College Football

Why College Football Playoff should hold steady as NFL sends a clear message with counter-scheduling

Why College Football Playoff should hold steady as NFL sends a clear message with counter-scheduling

When the NFL released its 2024 schedule on Wednesday, it sent a shot straight into the heart of college football. Dec. 21 marked the first round of the new 12-team College Football Playoff with three important contests scheduled on a day that the NFL has historically held games. In response to the encroachment, the NFL counter-scheduled two massive matchups opposite the CFP slate. 

The Texans face the Chiefs at 1 p.m. ET in a battle of Patrick Mahomes and C.J. Stroud, two of the top young quarterbacks in the sport. At 4:30, Baltimore and Pittsburgh play in a renewal of one of the NFL’s great rivalries. Unlike the CFP games, both matchups are guaranteed to air on broadcast television, not basic cable. 

When the NFL wants to clear you out, there’s not much that can be done. Last year, the league decided it wanted to take over Christmas and push the NBA out. The ratings for those games towered over the traditional day of basketball. The NFL holds a Marvel-level monopoly over sports culture for better or worse. For fans of anything else, it’s for far worse. 

Regardless, college football will not move — and should not. 

Scheduling was one of the biggest complications for the expanded College Football Playoff as the organization tried to sandwich the regular season, recruiting, the NFL and classroom dates into a clean product. Despite reportedly consulting with the NFL, the CFP ultimately decided that battling on Saturday is preferable to trying to shoehorn multiple games during a regular work week in December.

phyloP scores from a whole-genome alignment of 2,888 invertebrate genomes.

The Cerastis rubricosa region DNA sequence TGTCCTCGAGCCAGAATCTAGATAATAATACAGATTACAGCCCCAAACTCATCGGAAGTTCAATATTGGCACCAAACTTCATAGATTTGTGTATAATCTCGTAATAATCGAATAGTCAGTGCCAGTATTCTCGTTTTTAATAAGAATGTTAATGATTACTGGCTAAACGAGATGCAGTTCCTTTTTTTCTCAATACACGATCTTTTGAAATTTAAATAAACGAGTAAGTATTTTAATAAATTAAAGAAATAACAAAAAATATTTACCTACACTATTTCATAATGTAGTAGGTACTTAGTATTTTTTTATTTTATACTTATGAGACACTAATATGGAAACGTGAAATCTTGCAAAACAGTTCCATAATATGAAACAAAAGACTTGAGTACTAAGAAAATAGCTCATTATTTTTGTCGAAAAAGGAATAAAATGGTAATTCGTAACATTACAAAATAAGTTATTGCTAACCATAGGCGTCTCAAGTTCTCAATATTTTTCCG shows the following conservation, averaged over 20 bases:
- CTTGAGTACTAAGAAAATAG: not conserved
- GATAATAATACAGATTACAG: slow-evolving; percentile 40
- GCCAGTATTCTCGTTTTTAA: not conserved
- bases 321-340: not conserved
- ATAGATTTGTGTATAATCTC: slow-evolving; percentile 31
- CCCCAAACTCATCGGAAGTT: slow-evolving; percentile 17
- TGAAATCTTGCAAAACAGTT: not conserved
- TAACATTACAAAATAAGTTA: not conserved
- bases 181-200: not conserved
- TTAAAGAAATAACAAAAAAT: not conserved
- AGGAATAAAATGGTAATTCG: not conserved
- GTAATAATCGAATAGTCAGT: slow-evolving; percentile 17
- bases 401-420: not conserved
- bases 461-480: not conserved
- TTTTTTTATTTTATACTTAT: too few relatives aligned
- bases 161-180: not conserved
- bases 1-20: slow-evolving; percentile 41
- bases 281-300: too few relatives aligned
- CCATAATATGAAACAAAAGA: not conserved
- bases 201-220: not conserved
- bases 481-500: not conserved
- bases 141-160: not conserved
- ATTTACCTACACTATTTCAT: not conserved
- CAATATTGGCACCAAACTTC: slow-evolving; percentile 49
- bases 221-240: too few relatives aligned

“We looked at all those options before,” CFP executive director Bill Hancock said in April. “Could we play Thursday night? Could we play more than one game Friday? No great options. Where we settled out is the option that ESPN was happy with.” 

The College Football Playoff schedule that was released for the next two seasons features a Friday night first-round game, along with a tripleheader in each traditional window: 12 p.m., 3:30 p.m., 7 p.m. With the shorter length of NFL games, the endings of could run right up against college football endings. So now, college football will prepare for perhaps the biggest wrinkle in the history of the sport while going up against the Empire. And big picture, it’s the right decision. 

It’s nearly impossible to contextualize the power the NFL wields in sports and broadcast television. In 2023, 93 of the 100 most-watched television…

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